Posts tagged ‘Proteomics’

Largest Ever Map of Human Protein Interactions

One of the central questions in human biology is to understand how our genes determine which diseases we get and how severe they might be. Knowing just the DNA sequence, or the blueprint, is not enough. We must figure out how proteins, the genes’ products, work too.

Now an international team of researchers, jointly led by Dr. Fritz Roth (at Mount Sinai Hospital’s Lunenfeld-Tanenbaum Research Institute and the Donnelly Centre of the University of Toronto), and Dr. Marc Vidal (with the Dana-Farber Cancer Institute and Harvard Medical School in Boston), have produced the largest ever map of human protein interactions. This publicly available resource will be invaluable to anyone trying to understand complex genetic traits and develop new disease therapies.

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November 20, 2014 at 5:28 pm Leave a comment

Identifying hundreds of new connections in a critical growth pathway

Understanding the checks and balances that govern when and how much cells grow is key to understanding cancer. A study published in November 2013 by the Gingras lab uncovers pieces of the complex mosaic of molecular interactions or signals that govern the normal growth of cells, tissue, and organs.

Within all animal cells an important series of switches causes them to stop growing once a tissue has attained the right size. “This system is called the Hippo pathway because deregulation of this system leads to overgrowth, a ‘hippopotamus’ phenotype. The Hippo pathway consists of proteins that interact with one another, sense other control systems within our cells, and send signals to stop the cell growth,” says Dr. Gingras.

“Our study identified 749 interactions between proteins and enzymes that play a role in telling a cell when to stop growing. Of these, 600 have not been previously recognized in the Hippo pathway,” she says.

“These findings are promising because, to date, there are no drugs directed at the components of the Hippo pathway,” adds Dr. Jim Woodgett, Director of the Lunenfeld-Tanenbaum Research Institute. “Anne-Claude’s team’s work has added many new candidates for therapeutic intervention that may, for example, help in restricting the uncontrolled growth of tumour cells.”

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December 9, 2013 at 4:51 pm Leave a comment

Top 8 reasons for high background noise on your western blot

The following are the top 8 causes for overall high background on your western blot and potential solutions:

  1. Blocking was incomplete
    • Increase the concentration of blocker
    • Increase the duration of the blocking step
    • Use a different blocking agent
  2. Blocker was impure
    • Use a pure protein such as BSA or casein as a blocker
  3. Wash protocols were insufficient
    • Increase the number, duration, or stringency of the washes
    • Include progressively stronger detergents in the washes; for example, SDS is stronger than Nonidet P-40 (NP-40), which is stronger than Tween 20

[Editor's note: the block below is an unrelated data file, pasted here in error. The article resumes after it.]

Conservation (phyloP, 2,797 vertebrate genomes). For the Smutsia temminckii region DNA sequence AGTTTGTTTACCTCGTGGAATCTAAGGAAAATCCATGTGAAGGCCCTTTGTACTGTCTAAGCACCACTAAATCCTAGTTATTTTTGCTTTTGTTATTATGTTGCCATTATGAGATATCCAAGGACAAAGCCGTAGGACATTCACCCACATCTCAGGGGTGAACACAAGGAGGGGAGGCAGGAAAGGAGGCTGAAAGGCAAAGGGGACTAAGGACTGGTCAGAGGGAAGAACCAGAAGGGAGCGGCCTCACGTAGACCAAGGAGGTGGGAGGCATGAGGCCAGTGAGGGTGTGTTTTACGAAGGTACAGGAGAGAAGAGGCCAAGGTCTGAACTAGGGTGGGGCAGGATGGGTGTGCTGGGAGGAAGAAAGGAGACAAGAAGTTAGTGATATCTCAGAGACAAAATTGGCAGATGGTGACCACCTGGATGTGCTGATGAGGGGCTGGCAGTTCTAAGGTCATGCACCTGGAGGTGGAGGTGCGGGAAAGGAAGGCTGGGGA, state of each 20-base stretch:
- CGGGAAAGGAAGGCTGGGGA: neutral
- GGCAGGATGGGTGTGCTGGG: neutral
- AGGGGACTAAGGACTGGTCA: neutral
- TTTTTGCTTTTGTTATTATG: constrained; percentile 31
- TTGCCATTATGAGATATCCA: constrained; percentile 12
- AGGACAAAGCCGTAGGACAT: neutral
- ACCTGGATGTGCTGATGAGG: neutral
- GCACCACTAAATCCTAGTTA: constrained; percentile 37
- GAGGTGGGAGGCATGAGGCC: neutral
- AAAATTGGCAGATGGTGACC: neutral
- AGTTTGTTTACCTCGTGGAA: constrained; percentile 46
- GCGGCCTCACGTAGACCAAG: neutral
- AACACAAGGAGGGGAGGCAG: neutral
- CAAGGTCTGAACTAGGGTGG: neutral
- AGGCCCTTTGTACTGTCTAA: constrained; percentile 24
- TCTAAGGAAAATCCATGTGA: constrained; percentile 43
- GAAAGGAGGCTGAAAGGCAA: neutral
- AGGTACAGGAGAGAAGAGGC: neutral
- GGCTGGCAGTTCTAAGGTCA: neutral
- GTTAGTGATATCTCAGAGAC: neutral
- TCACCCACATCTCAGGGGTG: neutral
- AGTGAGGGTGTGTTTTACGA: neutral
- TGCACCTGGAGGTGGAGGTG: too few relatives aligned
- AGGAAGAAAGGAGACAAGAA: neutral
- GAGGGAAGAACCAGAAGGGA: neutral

• Include Tween 20 in the antibody dilution buffers to reduce nonspecific binding
  4. The blot was left in the enzyme substrate too long (colorimetric detection)
    • Remove the blot from the substrate solution when the signal-to-noise level is acceptable, and immerse in diH2O
  5. Contamination occurred during electrophoresis or transfer
    • Discard and prepare fresh gels and transfer solutions
    • Replace or thoroughly clean contaminated foam pads if a tank blotter was used
  6. Excessive amounts of protein were loadedon the gel or too much SDS was used inthe transfer buffer. Proteins can pass through the membrane without binding and recirculate through a tank blotting system.
    • Reduce the amount of protein on the gel or SDS in the transfer buffer
    • Add a second sheet of membrane to bind excess protein
  7. The primary or secondary antibody was too concentrated
    • Increase antibody dilutions
    • Perform a dot-blot experiment to optimize working antibody concentration
  8. Incubation trays were contaminated
    • Clean the trays or use disposable trays

For more great information, download the protein blotting guide from Bio-Rad Laboratories.

Related Posts:
Which camera is best for chemiluminescent detection?
Four Great Tips for Effective Protein Blotting
Test your knowledge of protein blotting membranes
Efficient Electrophoresis and Protein Blotting: Aiding Advances in Cardiomyopathy Research
Protein blotting guide for novice and advanced users

November 2, 2012 at 1:10 pm Leave a comment

Do Proteins Have Their Own Social Network?

October 3, 2012 at 3:19 am Leave a comment

Revolutionizing Protein Research

Western blotting, the backbone of protein research, is a universal lab procedure. While the premise of a western blot is simple — target proteins are identified and quantitated via antibody-antigen interactions — the traditional workflow is labor intensive and time consuming. Researchers have long sought a faster solution — an archetype that would streamline the entire process of separation, transfer, and visualization of results without compromising data quality.

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June 27, 2012 at 10:10 am Leave a comment

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